The International Food Policy Research Institute (IFPRI), the University of North Carolina (UNC), the London School of Hygiene and Tropical Medicine (LSHTM), the Prevention Collaborative and the University of Buffalo (UB) have convened a collaborative research program on cash transfers and intimate partner violence (IPV). The overall long-term goal of the collaborative is to advance the research agenda linking cash transfers and IPV, in order to effectively leverage cash programming for IPV prevention among poor and vulnerable women in low- and middle-income settings.

Motivation for the collaborative’s research

A growing evidence base demonstrates that cash transfers have potential to reduce IPV. In a mixed-method review of rigorous studies in low-and middle-income countries (LMICs) published in 2018, eleven out of fourteen quantitative studies (79%) and five out of eight qualitative studies (63%) demonstrated that cash transfers decrease IPV. A more recent meta-analysis published in 2021 confirmed these findings, showing cash transfers result in average decreases across all types of IPV. In explaining the impacts, studies generally relied on three hypothesized pathways through which cash could affect IPV: a) increases in economic security and emotional wellbeing, b) reductions in intra-household conflict, and c) increases in women’s empowerment.

Despite the promising conclusions of the review and evidence to date, there are significant gaps in the understanding of linkages between cash transfers and IPV. For example, there are large regional gaps in the evidence—with the majority of quantitative evidence coming from Latin America and sub-Saharan Africa. In addition, mechanisms are poorly understood, with most studies not designed to rigorously test these and few using mixed methods to understand how or why changes occur. Moreover, few studies were designed to test what program design features – such as size, recipient, or duration of transfers —or complementary programming are most promising to leverage impacts of cash on IPV.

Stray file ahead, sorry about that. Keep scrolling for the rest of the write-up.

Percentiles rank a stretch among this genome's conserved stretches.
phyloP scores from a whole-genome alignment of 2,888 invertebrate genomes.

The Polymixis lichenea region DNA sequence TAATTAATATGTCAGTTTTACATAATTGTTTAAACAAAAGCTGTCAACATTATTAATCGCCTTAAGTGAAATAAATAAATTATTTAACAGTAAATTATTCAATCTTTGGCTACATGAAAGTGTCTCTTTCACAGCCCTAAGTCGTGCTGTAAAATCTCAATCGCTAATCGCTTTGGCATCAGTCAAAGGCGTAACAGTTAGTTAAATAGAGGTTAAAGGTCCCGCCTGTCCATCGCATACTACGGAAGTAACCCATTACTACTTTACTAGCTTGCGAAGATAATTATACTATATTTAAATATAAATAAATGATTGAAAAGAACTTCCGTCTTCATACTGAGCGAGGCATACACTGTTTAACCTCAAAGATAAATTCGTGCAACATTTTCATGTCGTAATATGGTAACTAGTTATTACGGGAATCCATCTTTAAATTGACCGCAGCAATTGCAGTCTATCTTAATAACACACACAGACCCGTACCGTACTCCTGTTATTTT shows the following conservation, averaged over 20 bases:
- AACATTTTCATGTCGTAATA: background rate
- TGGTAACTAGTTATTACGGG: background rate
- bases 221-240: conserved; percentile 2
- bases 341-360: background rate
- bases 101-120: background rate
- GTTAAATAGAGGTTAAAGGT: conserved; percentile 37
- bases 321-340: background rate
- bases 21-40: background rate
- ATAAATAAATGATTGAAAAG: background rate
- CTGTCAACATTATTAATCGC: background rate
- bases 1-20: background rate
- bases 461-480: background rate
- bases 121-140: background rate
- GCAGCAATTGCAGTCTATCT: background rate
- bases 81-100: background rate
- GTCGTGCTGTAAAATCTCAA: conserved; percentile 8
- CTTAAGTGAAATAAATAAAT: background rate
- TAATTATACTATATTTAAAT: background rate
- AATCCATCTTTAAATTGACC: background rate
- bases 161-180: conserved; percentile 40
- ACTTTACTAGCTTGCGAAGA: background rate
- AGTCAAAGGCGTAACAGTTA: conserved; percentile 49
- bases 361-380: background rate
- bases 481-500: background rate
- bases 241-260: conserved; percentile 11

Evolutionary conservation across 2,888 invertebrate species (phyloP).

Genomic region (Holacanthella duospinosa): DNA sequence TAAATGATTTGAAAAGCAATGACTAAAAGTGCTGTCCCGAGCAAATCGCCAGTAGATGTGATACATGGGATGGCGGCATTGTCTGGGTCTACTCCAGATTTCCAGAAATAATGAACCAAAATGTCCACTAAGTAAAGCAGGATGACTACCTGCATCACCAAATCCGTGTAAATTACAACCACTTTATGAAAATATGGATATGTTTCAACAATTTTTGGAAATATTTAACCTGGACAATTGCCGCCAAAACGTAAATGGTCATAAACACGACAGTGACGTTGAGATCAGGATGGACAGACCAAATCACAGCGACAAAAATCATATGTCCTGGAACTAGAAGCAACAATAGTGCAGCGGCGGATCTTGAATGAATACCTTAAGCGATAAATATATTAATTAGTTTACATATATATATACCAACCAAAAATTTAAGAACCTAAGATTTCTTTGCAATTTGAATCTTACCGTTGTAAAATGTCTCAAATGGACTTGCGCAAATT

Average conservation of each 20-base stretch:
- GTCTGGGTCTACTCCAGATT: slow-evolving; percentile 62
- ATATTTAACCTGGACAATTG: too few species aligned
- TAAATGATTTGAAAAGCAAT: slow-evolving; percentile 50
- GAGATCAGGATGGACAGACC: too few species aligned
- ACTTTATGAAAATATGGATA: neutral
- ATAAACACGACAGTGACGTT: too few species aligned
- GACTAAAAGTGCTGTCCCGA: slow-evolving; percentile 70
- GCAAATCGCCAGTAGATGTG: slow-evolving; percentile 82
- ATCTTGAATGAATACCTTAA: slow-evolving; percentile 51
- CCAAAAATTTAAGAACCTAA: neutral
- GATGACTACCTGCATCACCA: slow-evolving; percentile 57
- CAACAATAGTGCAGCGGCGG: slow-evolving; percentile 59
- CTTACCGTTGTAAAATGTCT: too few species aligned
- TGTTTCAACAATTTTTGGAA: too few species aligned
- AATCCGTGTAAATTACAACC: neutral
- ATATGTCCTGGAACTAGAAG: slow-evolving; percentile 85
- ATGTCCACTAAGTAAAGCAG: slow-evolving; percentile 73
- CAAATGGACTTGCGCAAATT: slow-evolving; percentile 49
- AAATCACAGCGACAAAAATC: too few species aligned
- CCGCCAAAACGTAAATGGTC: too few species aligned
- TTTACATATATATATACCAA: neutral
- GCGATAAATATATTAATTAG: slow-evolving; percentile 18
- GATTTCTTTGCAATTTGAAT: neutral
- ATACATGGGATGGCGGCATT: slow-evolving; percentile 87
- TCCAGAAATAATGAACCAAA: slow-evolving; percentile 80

Although cash transfers are attractive instruments for addressing IPV from a policy perspective – as they are rapidly expanding in resource-poor settings and often directly reach women and vulnerable households – policymakers focused on social protection often do not have IPV on their agendas, nor are they aware of the potential benefits of cash transfers for IPV prevention. Coordination and communication amongst the larger group of researchers and implementation partners interested in cash transfers and IPV is important for designing a coherent long-term approach to addressing key knowledge gaps.

Objectives of the collaborative

The overall long-term goal of the collaborative is to advance the research agenda linking cash transfers and IPV—defining and contributing evidence to knowledge gaps, aggregating evidence, bringing together researchers and practitioners, and disseminating research findings via channels which maximize evidence uptake for policy—in order to effectively leverage cash programming for IPV prevention. The current phase of the research collaborative’s work (2022 – 2024) has three objectives. The first involves evidence generation via a coordinated small grants fund for eight primary studies advancing evidence on four main research questions. A second component focuses on knowledge mobilization, expanding engagement with a broader stakeholder group, focused on implementing organizations and policymakers, through technical assistance, research translation, dissemination, advocacy. The third component involves advancing the broader research agenda between economic strengthening issues and IPV.